Saturday, January 19, 2013

Strauss' symphonic poems

Between 1986 and 1999 I built up a considerable collection of classical music CD's (exceeding 2000 CD's in total). For various reasons I have played them a lot less in the past decade, but I am embarking on a rediscovery tour that I intend to share in this blog. In the eighteenth installment, I re-examine the ten symphonic poems by Richard Strauss (1864 - 1949), one of the leading figures of the late romantic period.

Aus Italien op.16 (1886)
My version: Slovak Philharmonic Orchestra/Kosler (Naxos, 1990, 42 min)
Aus Italien (From Italy) is the first published tone poem in four parts by Strauss, inspired by a trip through Italy. The opening pastoral Auf der Campagna (In the Campagna) shows the sunny Roman countryside. In Roms Ruinen (At the ruins of Rome) is set in the ancient Roman Forum and recalls the grandeur of days gone by, but its musical material does not justify its length of 12 minutes. Am Strande von Sorrent (On the beach at Sorrento) is a nocturnal adagio with beautiful orchestral colours, easily the best part of the work. After this, the finale Neapolitanisches Volksleben (Scenes from Neapolitan life), quoting the local song Funiculi Funicula, is simply disappointing. In the end, a very uneven first foray into the realm of symphonic poems, but its strong points still lift it to the "Good to have" verdict.

Don Juan op.20 (1888)
My version: Cleveland Orchestra/Maazel (CBS, 1979, 16 min)
My version: Stockholm Philharmonic Orchestra/Berglund (RCA, 1991, 17 min)
His first major success as a composer, and deservedly so. Right from the tumultuous start, this composition is filled with melodic highlights (first and foremost the recurring main Don Juan theme and that love theme led by the oboe) and fascinating orchestral colours, with a flamboyance never heard before. And after all the action, it ends not with a bang, but with a whisper, like Don Juan himself. Brilliant. An astonishing work for a composer who at the time was only 24. Definitely a candidate for the honour of best symphonic poem of all time.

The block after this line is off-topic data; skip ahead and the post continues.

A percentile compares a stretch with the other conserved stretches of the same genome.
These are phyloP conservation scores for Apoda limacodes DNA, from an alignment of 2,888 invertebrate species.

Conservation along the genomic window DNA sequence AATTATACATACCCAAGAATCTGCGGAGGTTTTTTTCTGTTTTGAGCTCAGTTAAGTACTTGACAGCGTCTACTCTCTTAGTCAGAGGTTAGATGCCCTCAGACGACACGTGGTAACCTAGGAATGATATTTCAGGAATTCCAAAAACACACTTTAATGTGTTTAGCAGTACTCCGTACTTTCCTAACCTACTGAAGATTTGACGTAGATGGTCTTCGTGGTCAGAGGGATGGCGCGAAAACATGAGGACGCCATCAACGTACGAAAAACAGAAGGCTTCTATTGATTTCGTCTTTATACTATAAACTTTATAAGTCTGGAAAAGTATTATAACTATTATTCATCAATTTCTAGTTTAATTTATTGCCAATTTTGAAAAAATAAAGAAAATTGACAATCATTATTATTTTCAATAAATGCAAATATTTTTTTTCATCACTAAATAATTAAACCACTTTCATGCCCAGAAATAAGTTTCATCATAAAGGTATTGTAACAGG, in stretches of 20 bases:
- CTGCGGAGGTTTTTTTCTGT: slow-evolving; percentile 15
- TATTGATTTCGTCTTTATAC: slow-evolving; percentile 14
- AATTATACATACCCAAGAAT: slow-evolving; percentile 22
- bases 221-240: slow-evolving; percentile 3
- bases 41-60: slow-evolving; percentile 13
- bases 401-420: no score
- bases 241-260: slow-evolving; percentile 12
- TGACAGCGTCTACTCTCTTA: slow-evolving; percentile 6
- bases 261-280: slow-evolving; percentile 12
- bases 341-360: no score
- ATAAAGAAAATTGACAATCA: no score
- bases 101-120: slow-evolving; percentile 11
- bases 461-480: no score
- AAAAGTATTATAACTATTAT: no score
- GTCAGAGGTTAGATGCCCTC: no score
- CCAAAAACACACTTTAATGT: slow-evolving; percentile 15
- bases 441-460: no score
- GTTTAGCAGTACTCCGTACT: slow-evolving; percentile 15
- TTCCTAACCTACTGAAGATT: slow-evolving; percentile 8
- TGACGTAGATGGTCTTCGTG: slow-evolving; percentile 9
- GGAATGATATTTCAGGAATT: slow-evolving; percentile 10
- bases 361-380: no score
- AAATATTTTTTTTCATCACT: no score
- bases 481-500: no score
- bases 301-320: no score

Macbeth op.23 (1888)
My version: Wiener Philharmoniker/Maazel (DG, 1983, 19 min)
An early effort: the first version dates from 1886 and is often quoted as his first tone poem. There is very little of Strauss as we know it here, nor is there much of the story of Macbeth to be honest - it could have been an average product of any second rate bombastic romantic composer instead. It definitely outstays its welcome by more than 10 minutes for me - although the final minute is actually quite good. Still, only for completionists, really.

Tod und Verklaerung op.24 (1889)
My version: Cleveland Orchestra/Maazel (CBS, 1979, 23 min)
Death and transfiguration, specifically of an artist, is the theme of this solemn tone poem, which shows more influence by Wagner than usual. It has moments of fascinating beauty (perhaps most in the transfiguration theme, which Strauss would quote 60 years later in his Four last songs), but also moments that seem too spectacular and brilliant for the subject. Yet, Strauss himself said to his daughter-in-law on his deathbed: "It's a funny thing Alice, dying is just the way I composed it in Tod und Verklaerung."

Till Eulenspiegels lustige Streiche op.28 (1895)
My version: Cleveland Orchestra/Maazel (CBS, 1979, 15 min)
My version: Stockholm Philharmonic Orchestra/Berglund (RCA, 1991, 15 min)
The merry pranks of Till Eulenspiegel was originally meant to be an opera, and some of that comes back in the tone poem, which has more contrast in mood than usual. The themes are highly melodic and recognizable, and often intrinsically playful as fitting for the subject of the eternal prankster. The music takes us through his various pranks, his trial and execution - after which he still has the last laugh. This is film music before film was invented - I keep wondering why Disney did not include it in Fantasia. Without a doubt, this is one of the most important pieces in the history of the symphonic poem.